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TheAncientOne
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Re: Earthquake insurance worth it?

Post by TheAncientOne »

I've owned a home in the Bay Area for 35 years and have never purchased earthquake insurance. As you point out, there is a huge deductible. Let's say the value of your home, excluding land is 400K. How likely will you have damage in excess of 100K? The coverage for temporary housing and for contents damage is nice but those won't be big numbers.

During the 1989 Loma Prieta earthquake, I lived in a house in Cupertino built in the 1920s. The only damage was a cracked chimney which cost 4 or 5 thousand dollars (in 1989 dollars of course) to repair.

Where you live, most of the houses have been built in the last 30 years. If it's older than that, I'd pay for an inspector to look at your house and to recommend upgrades as necessary.
Bungo
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Re: Earthquake insurance worth it?

Post by Bungo »

I'm (hopefully) only a few years from retirement, and selling my overpriced Bay Area house is part of my retirement plan. You bet I pay for earthquake insurance. It's fairly cheap - around $1500/year - and in the unlucky event of my house being destroyed by a major earthquake, it will be the difference between being on the hook for the deductible, which I can afford without postponing my retirement plans, versus the cost of the entire structure, which would set me back a number of years.
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Re: california homeowners - do you have earthquake insurance?

Post by LadyGeek »

bbrock - I merged your thread into the on-going discussion. Also, I fixed up your post formatting codes.
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bbrock
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Re: california homeowners - do you have earthquake insurance?

Post by bbrock »

Tx LadyGeek.

I see you posted here nisiprius. I generally heed what nisiprius shares. Good input.

B
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Re: california homeowners - do you have earthquake insurance?

Post by bbrock »

I never knew about the websites temblor.com or that Earthquake Brace & Bolt (EBB) site. Those were good sites to bookmark.

For our vaca home, temblor showed a hazard of 76. For our primary home, it shows a hazard of 62. Checked the EBB site and neither zip code are listed; additionally, funding has closed for 2017. I would have to investigate if there are more included zip code zones for 2018. However, if I went the earthquake retrofit route, could that warrant foregoing a CEA policy? Is kinda of one or the other?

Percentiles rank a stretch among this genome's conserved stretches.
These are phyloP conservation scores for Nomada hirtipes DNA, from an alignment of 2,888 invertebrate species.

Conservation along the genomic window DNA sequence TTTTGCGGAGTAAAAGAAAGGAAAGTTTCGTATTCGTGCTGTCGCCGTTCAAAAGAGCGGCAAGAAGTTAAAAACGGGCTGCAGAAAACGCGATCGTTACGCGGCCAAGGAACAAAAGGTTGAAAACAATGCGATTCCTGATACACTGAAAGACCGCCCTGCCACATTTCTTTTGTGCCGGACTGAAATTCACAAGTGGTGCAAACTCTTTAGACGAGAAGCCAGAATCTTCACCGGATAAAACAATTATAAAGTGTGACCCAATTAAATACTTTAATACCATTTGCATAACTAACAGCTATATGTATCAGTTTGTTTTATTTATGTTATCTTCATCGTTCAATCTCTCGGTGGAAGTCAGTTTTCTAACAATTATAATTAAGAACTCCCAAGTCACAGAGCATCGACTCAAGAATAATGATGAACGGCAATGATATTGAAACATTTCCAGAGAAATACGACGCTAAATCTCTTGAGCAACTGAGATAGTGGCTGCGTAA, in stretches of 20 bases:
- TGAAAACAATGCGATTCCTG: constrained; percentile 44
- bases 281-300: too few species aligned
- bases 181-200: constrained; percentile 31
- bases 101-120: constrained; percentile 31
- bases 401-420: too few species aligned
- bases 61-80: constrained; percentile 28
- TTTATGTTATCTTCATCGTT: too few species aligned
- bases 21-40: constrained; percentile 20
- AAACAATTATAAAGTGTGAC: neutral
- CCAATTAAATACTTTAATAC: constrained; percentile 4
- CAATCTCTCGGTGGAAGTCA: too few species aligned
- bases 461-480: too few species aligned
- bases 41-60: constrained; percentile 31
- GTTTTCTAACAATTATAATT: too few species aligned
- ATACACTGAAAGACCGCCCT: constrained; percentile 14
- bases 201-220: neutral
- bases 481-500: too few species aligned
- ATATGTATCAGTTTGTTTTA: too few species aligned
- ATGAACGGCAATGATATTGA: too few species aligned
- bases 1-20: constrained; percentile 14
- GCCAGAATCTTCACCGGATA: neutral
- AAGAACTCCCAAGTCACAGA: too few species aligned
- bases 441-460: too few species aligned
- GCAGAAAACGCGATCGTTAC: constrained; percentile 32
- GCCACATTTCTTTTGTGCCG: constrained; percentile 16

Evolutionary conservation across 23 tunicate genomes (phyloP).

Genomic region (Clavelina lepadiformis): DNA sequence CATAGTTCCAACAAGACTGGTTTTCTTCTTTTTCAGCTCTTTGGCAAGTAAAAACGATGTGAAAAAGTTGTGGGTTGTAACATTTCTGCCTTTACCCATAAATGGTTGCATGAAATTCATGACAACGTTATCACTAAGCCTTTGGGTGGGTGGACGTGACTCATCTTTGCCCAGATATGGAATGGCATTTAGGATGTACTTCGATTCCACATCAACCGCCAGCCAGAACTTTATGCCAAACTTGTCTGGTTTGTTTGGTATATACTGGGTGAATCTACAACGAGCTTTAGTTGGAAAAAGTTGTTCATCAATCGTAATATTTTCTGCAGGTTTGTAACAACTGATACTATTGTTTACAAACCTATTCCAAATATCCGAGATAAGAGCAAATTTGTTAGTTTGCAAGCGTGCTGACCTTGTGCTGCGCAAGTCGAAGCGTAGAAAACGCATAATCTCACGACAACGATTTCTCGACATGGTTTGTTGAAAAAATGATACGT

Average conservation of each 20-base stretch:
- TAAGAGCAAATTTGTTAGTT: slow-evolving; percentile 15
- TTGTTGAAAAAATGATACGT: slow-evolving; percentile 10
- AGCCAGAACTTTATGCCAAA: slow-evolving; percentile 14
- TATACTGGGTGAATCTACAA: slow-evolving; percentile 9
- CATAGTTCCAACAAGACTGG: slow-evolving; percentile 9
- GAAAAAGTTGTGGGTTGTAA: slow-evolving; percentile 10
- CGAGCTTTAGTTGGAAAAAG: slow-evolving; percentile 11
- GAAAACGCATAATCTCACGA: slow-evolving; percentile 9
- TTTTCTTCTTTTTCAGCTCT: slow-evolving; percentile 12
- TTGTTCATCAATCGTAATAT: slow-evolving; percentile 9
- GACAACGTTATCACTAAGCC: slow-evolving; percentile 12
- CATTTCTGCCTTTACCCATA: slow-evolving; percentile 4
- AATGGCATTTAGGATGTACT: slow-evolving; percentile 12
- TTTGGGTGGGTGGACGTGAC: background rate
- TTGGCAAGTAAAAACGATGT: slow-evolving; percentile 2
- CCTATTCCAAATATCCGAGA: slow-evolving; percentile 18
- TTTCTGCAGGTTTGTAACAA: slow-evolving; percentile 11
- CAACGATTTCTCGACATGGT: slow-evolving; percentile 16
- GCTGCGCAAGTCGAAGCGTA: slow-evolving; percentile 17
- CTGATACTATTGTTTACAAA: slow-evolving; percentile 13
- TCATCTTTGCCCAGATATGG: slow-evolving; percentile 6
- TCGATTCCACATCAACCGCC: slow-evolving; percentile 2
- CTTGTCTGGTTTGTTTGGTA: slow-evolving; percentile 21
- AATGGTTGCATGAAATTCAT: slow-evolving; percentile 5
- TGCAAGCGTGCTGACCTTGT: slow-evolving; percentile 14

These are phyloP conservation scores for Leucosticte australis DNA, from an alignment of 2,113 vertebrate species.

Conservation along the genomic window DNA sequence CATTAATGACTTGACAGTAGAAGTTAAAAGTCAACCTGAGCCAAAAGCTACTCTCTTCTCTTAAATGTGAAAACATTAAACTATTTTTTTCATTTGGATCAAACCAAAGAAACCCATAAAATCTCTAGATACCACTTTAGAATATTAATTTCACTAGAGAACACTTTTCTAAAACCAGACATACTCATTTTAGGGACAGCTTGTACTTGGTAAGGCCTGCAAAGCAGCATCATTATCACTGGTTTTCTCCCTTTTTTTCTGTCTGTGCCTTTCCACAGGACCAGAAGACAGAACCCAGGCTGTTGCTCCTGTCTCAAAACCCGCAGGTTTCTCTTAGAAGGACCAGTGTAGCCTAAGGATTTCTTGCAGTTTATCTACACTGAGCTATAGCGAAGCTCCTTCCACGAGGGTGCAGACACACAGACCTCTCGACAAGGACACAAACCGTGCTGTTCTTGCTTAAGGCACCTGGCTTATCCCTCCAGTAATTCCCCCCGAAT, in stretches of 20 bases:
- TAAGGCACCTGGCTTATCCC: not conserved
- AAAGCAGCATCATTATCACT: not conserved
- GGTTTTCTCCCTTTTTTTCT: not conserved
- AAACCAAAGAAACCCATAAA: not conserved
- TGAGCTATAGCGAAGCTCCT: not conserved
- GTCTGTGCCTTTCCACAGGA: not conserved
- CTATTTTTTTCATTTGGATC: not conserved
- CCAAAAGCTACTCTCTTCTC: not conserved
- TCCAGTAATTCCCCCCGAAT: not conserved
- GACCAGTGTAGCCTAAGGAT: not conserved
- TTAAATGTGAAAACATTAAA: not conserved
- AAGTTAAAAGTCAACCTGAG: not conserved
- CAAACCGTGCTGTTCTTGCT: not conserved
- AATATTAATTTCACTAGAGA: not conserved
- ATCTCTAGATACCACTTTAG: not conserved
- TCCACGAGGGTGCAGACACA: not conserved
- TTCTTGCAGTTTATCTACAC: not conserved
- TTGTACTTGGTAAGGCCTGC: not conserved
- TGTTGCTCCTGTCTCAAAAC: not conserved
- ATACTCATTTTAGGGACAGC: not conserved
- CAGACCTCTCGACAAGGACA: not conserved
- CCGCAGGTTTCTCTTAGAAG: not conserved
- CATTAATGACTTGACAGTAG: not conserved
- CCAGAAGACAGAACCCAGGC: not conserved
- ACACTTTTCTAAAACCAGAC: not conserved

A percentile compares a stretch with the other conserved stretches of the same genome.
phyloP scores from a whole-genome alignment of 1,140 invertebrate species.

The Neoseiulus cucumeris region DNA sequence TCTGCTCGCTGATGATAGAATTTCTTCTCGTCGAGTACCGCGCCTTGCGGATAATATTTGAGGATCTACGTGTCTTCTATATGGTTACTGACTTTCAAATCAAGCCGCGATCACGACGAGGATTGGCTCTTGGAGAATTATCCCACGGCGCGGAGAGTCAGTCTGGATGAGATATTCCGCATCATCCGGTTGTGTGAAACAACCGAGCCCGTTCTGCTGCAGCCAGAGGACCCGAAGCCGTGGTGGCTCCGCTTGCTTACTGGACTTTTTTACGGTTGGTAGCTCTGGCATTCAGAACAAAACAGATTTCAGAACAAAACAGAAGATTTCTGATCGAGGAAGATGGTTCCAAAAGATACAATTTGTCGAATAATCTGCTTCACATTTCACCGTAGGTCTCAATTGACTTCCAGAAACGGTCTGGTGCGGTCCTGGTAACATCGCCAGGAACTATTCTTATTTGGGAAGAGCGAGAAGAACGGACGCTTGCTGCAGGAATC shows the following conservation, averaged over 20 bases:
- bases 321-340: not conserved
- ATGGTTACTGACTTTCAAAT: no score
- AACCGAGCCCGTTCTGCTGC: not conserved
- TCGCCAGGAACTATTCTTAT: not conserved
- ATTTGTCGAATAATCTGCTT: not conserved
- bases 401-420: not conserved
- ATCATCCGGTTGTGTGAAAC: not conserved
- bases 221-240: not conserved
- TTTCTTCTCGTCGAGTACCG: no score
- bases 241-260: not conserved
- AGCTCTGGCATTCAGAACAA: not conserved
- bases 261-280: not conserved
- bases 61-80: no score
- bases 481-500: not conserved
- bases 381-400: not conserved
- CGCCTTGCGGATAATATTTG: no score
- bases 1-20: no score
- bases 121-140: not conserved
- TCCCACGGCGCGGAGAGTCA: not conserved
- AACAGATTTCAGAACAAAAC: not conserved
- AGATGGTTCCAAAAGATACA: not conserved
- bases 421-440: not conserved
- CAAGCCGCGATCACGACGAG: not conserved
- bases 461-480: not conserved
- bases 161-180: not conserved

I re-ran CEA quotes on our primary home with a striped down policy (no personal prop coverage, no loss of use coverage, and only $10k for code upgrade coverage) the premiums are $528/yr w/ a 25% deductible ($112k), $538 w/ 20% deduct ($89,600), $788 w/ 15% dedcut ($67,200). I have not ran new quotes for our vaca home yet. I guess it is wiser to insure the home vs personal prop or loss of use since those are secondary concerns.

Here are some questions:

1. For one thing, I am now wondering if I am over or under insured on each home. I guess the best person to speak to would be a trusted contractor as far as the rebuild cost from which I could adjust my dwelling coverage accordingly. Any recommendations on how to calculate the most accurate amount for dwelling coverage?

2. When is it warranted/recommended to increase building code upgrade coverage from $10k to $20k or $30k?

3. And, it's of my belief to get the highest deductible possible to keep the lowest premiums (I mean the whole reason I would be getting this policy is b/c it is to protect against catastrophic loss). And, if I could afford the 25% deductible, shouldn't I go with that vs. a lower deductible to increase my chances of a CEA payout?
Last edited by bbrock on Tue Oct 03, 2017 1:25 pm, edited 2 times in total.
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boglerdude
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Re: california homeowners - do you have earthquake insurance?

Post by boglerdude »

After the Northridge quake some condo owners lost all their equity because the HOA decided not to rebuild.

Would loss-of-use coverage pay out in full in this scenario? Or would it only pay for the months between the quake and the forced sale of the land.
TheAncientOne
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Re: california homeowners - do you have earthquake insurance?